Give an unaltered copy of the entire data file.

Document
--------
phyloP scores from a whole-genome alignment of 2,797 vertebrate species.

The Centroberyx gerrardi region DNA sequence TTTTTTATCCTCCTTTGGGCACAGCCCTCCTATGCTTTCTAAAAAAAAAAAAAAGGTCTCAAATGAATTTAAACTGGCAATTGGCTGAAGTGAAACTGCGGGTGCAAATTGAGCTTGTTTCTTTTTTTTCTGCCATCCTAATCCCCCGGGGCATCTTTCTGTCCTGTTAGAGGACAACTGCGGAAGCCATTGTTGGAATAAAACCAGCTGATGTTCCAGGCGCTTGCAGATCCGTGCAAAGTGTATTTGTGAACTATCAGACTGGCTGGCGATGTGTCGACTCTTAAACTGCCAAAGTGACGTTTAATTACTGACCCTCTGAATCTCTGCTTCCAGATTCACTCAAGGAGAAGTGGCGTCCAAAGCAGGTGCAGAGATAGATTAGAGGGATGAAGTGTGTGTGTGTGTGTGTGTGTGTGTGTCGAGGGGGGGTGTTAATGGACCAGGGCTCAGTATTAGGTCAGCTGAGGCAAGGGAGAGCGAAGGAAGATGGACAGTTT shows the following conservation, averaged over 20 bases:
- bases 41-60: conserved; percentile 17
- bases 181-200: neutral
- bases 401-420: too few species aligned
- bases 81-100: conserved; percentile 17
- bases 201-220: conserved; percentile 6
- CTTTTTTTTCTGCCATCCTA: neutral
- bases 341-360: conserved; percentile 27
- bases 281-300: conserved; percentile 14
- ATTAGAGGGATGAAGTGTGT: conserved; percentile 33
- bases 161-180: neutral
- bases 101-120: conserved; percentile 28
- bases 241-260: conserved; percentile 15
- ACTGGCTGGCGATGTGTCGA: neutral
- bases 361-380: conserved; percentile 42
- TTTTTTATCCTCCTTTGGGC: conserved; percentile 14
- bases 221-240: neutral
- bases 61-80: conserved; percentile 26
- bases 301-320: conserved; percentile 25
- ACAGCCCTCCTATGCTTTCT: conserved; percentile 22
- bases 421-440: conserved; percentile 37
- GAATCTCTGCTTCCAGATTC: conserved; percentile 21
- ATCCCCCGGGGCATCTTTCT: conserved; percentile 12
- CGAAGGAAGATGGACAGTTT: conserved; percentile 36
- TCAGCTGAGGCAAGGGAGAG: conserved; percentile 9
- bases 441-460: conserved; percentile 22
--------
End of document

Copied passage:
phyloP scores from a whole-genome alignment of 2,797 vertebrate species.

The Centroberyx gerrardi region DNA sequence TTTTTTATCCTCCTTTGGGCACAGCCCTCCTATGCTTTCTAAAAAAAAAAAAAAGGTCTCAAATGAATTTAAACTGGCAATTGGCTGAAGTGAAACTGCGGGTGCAAATTGAGCTTGTTTCTTTTTTTTCTGCCATCCTAATCCCCCGGGGCATCTTTCTGTCCTGTTAGAGGACAACTGCGGAAGCCATTGTTGGAATAAAACCAGCTGATGTTCCAGGCGCTTGCAGATCCGTGCAAAGTGTATTTGTGAACTATCAGACTGGCTGGCGATGTGTCGACTCTTAAACTGCCAAAGTGACGTTTAATTACTGACCCTCTGAATCTCTGCTTCCAGATTCACTCAAGGAGAAGTGGCGTCCAAAGCAGGTGCAGAGATAGATTAGAGGGATGAAGTGTGTGTGTGTGTGTGTGTGTGTGTGTCGAGGGGGGGTGTTAATGGACCAGGGCTCAGTATTAGGTCAGCTGAGGCAAGGGAGAGCGAAGGAAGATGGACAGTTT shows the following conservation, averaged over 20 bases:
- bases 41-60: conserved; percentile 17
- bases 181-200: neutral
- bases 401-420: too few species aligned
- bases 81-100: conserved; percentile 17
- bases 201-220: conserved; percentile 6
- CTTTTTTTTCTGCCATCCTA: neutral
- bases 341-360: conserved; percentile 27
- bases 281-300: conserved; percentile 14
- ATTAGAGGGATGAAGTGTGT: conserved; percentile 33
- bases 161-180: neutral
- bases 101-120: conserved; percentile 28
- bases 241-260: conserved; percentile 15
- ACTGGCTGGCGATGTGTCGA: neutral
- bases 361-380: conserved; percentile 42
- TTTTTTATCCTCCTTTGGGC: conserved; percentile 14
- bases 221-240: neutral
- bases 61-80: conserved; percentile 26
- bases 301-320: conserved; percentile 25
- ACAGCCCTCCTATGCTTTCT: conserved; percentile 22
- bases 421-440: conserved; percentile 37
- GAATCTCTGCTTCCAGATTC: conserved; percentile 21
- ATCCCCCGGGGCATCTTTCT: conserved; percentile 12
- CGAAGGAAGATGGACAGTTT: conserved; percentile 36
- TCAGCTGAGGCAAGGGAGAG: conserved; percentile 9
- bases 441-460: conserved; percentile 22